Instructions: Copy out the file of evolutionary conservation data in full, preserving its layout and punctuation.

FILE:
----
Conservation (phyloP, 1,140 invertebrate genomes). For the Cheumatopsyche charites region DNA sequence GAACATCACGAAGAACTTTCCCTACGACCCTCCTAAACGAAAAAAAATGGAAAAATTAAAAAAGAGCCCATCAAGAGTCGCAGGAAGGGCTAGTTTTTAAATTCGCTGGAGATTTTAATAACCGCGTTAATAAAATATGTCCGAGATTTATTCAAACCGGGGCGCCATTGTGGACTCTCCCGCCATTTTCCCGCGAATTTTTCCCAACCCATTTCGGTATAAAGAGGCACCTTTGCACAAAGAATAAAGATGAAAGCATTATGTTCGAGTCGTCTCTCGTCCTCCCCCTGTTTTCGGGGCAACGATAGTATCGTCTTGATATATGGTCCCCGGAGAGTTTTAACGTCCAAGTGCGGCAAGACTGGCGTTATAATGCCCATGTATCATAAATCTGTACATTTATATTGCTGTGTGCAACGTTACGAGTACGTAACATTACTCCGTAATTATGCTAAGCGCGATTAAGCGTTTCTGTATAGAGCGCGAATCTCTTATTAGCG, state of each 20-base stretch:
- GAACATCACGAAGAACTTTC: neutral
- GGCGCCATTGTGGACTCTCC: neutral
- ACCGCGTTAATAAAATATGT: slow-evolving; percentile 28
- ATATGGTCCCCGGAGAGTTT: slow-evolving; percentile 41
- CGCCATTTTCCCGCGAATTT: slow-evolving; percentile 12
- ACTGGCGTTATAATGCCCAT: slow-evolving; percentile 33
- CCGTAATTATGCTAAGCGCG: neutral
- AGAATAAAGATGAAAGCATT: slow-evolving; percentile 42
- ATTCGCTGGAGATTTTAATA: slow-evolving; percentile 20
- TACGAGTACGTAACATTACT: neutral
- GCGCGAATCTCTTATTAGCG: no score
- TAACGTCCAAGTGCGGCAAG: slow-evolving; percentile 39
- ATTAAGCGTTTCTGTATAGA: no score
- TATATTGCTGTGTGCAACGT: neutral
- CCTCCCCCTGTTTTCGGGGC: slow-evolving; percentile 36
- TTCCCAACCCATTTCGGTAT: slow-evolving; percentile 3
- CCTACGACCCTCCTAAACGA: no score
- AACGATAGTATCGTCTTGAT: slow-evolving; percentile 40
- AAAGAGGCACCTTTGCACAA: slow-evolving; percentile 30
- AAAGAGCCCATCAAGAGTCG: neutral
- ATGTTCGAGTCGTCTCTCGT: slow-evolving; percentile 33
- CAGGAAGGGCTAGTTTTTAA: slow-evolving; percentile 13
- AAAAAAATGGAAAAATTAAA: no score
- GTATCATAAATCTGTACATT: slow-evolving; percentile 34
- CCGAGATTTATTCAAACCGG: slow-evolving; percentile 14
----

Conservation (phyloP, 1,140 invertebrate genomes). For the Cheumatopsyche charites region DNA sequence GAACATCACGAAGAACTTTCCCTACGACCCTCCTAAACGAAAAAAAATGGAAAAATTAAAAAAGAGCCCATCAAGAGTCGCAGGAAGGGCTAGTTTTTAAATTCGCTGGAGATTTTAATAACCGCGTTAATAAAATATGTCCGAGATTTATTCAAACCGGGGCGCCATTGTGGACTCTCCCGCCATTTTCCCGCGAATTTTTCCCAACCCATTTCGGTATAAAGAGGCACCTTTGCACAAAGAATAAAGATGAAAGCATTATGTTCGAGTCGTCTCTCGTCCTCCCCCTGTTTTCGGGGCAACGATAGTATCGTCTTGATATATGGTCCCCGGAGAGTTTTAACGTCCAAGTGCGGCAAGACTGGCGTTATAATGCCCATGTATCATAAATCTGTACATTTATATTGCTGTGTGCAACGTTACGAGTACGTAACATTACTCCGTAATTATGCTAAGCGCGATTAAGCGTTTCTGTATAGAGCGCGAATCTCTTATTAGCG, state of each 20-base stretch:
- GAACATCACGAAGAACTTTC: neutral
- GGCGCCATTGTGGACTCTCC: neutral
- ACCGCGTTAATAAAATATGT: slow-evolving; percentile 28
- ATATGGTCCCCGGAGAGTTT: slow-evolving; percentile 41
- CGCCATTTTCCCGCGAATTT: slow-evolving; percentile 12
- ACTGGCGTTATAATGCCCAT: slow-evolving; percentile 33
- CCGTAATTATGCTAAGCGCG: neutral
- AGAATAAAGATGAAAGCATT: slow-evolving; percentile 42
- ATTCGCTGGAGATTTTAATA: slow-evolving; percentile 20
- TACGAGTACGTAACATTACT: neutral
- GCGCGAATCTCTTATTAGCG: no score
- TAACGTCCAAGTGCGGCAAG: slow-evolving; percentile 39
- ATTAAGCGTTTCTGTATAGA: no score
- TATATTGCTGTGTGCAACGT: neutral
- CCTCCCCCTGTTTTCGGGGC: slow-evolving; percentile 36
- TTCCCAACCCATTTCGGTAT: slow-evolving; percentile 3
- CCTACGACCCTCCTAAACGA: no score
- AACGATAGTATCGTCTTGAT: slow-evolving; percentile 40
- AAAGAGGCACCTTTGCACAA: slow-evolving; percentile 30
- AAAGAGCCCATCAAGAGTCG: neutral
- ATGTTCGAGTCGTCTCTCGT: slow-evolving; percentile 33
- CAGGAAGGGCTAGTTTTTAA: slow-evolving; percentile 13
- AAAAAAATGGAAAAATTAAA: no score
- GTATCATAAATCTGTACATT: slow-evolving; percentile 34
- CCGAGATTTATTCAAACCGG: slow-evolving; percentile 14